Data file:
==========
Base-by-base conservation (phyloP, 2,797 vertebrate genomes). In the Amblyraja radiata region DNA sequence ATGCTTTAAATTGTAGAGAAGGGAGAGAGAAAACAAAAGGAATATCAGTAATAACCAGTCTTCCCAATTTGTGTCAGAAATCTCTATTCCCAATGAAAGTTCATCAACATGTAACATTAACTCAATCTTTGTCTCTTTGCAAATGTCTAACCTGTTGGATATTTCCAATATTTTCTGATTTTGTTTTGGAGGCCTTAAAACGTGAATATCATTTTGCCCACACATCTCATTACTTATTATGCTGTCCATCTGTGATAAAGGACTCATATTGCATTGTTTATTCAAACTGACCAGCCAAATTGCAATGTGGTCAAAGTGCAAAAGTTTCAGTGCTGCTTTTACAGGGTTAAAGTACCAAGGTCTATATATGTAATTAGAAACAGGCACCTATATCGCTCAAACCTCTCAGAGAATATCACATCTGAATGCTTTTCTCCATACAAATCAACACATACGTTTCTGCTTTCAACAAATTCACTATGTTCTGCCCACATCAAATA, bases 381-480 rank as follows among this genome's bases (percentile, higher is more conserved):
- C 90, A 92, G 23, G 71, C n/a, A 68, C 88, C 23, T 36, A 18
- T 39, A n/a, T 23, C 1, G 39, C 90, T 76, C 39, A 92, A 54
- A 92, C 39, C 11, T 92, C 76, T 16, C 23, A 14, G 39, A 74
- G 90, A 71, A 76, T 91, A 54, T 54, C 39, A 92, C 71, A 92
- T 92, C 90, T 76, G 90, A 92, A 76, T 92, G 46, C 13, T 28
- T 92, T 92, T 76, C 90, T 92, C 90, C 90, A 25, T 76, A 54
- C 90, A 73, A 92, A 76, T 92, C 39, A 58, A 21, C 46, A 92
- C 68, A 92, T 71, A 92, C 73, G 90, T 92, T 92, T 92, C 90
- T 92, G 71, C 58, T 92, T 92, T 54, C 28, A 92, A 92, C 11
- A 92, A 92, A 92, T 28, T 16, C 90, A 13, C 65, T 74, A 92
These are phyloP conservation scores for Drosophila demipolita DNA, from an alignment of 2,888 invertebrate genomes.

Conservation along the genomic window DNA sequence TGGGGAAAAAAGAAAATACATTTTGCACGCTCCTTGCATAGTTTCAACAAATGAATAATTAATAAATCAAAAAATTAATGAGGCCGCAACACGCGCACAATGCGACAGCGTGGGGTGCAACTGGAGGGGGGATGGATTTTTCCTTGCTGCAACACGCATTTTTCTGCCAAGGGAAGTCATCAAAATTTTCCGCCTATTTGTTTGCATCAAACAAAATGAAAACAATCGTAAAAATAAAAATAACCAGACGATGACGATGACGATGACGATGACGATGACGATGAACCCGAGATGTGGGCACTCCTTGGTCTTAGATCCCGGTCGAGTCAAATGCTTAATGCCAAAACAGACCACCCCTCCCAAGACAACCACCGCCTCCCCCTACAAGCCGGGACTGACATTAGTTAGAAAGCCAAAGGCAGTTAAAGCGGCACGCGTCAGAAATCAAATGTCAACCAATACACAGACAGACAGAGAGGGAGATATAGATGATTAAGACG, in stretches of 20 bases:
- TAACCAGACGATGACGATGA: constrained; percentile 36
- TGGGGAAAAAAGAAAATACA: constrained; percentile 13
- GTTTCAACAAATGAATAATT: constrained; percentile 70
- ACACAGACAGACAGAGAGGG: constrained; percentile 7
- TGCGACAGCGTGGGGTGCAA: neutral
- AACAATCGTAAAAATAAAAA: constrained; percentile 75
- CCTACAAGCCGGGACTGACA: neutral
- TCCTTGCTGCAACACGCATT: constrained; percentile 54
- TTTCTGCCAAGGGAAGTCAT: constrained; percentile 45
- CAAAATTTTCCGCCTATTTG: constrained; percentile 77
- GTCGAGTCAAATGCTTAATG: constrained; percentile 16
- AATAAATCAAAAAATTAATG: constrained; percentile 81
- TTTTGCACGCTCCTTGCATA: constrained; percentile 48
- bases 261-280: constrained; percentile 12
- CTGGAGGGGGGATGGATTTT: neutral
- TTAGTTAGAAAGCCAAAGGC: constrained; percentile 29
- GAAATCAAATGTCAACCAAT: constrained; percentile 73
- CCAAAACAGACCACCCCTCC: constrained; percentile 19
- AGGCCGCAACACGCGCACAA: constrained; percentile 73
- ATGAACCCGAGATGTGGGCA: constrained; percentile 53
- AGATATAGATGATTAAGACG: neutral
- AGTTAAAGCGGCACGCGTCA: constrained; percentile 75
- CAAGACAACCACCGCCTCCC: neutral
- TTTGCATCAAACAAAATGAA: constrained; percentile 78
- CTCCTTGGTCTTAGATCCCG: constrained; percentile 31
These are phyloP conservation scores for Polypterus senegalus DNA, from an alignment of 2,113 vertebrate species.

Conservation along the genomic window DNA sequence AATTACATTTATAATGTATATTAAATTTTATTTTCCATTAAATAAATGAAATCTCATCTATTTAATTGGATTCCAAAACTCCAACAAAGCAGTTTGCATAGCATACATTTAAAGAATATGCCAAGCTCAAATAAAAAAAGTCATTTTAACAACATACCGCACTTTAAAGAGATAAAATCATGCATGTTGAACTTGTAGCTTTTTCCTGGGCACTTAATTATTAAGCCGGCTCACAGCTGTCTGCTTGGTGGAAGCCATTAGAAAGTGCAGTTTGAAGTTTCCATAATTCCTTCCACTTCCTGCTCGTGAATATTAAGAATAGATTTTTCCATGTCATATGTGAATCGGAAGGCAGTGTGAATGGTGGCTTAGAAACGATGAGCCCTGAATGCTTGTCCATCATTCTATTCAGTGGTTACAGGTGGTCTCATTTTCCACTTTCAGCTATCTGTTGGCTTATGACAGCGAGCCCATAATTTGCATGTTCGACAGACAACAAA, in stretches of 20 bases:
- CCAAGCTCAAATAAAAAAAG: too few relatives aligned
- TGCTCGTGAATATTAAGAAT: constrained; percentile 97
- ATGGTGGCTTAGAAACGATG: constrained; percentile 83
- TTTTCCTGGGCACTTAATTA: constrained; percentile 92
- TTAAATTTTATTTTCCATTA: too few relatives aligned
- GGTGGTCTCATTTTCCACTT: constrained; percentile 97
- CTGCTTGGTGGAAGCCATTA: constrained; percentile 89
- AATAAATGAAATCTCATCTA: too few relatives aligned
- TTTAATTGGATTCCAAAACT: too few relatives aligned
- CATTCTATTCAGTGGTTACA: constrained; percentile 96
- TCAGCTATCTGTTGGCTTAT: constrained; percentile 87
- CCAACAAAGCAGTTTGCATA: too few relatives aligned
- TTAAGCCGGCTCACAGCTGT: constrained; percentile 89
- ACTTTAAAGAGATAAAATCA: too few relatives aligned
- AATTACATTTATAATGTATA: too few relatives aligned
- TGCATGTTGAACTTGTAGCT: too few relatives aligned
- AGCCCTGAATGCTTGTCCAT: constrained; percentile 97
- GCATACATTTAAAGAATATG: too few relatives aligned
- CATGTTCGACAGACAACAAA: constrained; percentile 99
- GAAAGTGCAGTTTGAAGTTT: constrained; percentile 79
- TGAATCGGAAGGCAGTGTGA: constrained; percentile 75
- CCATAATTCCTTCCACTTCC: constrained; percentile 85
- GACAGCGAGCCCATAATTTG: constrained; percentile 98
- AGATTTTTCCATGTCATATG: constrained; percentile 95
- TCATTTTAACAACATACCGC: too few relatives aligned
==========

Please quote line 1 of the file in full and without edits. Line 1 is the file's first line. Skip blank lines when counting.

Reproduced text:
Base-by-base conservation (phyloP, 2,797 vertebrate genomes). In the Amblyraja radiata region DNA sequence ATGCTTTAAATTGTAGAGAAGGGAGAGAGAAAACAAAAGGAATATCAGTAATAACCAGTCTTCCCAATTTGTGTCAGAAATCTCTATTCCCAATGAAAGTTCATCAACATGTAACATTAACTCAATCTTTGTCTCTTTGCAAATGTCTAACCTGTTGGATATTTCCAATATTTTCTGATTTTGTTTTGGAGGCCTTAAAACGTGAATATCATTTTGCCCACACATCTCATTACTTATTATGCTGTCCATCTGTGATAAAGGACTCATATTGCATTGTTTATTCAAACTGACCAGCCAAATTGCAATGTGGTCAAAGTGCAAAAGTTTCAGTGCTGCTTTTACAGGGTTAAAGTACCAAGGTCTATATATGTAATTAGAAACAGGCACCTATATCGCTCAAACCTCTCAGAGAATATCACATCTGAATGCTTTTCTCCATACAAATCAACACATACGTTTCTGCTTTCAACAAATTCACTATGTTCTGCCCACATCAAATA, bases 381-480 rank as follows among this genome's bases (percentile, higher is more conserved):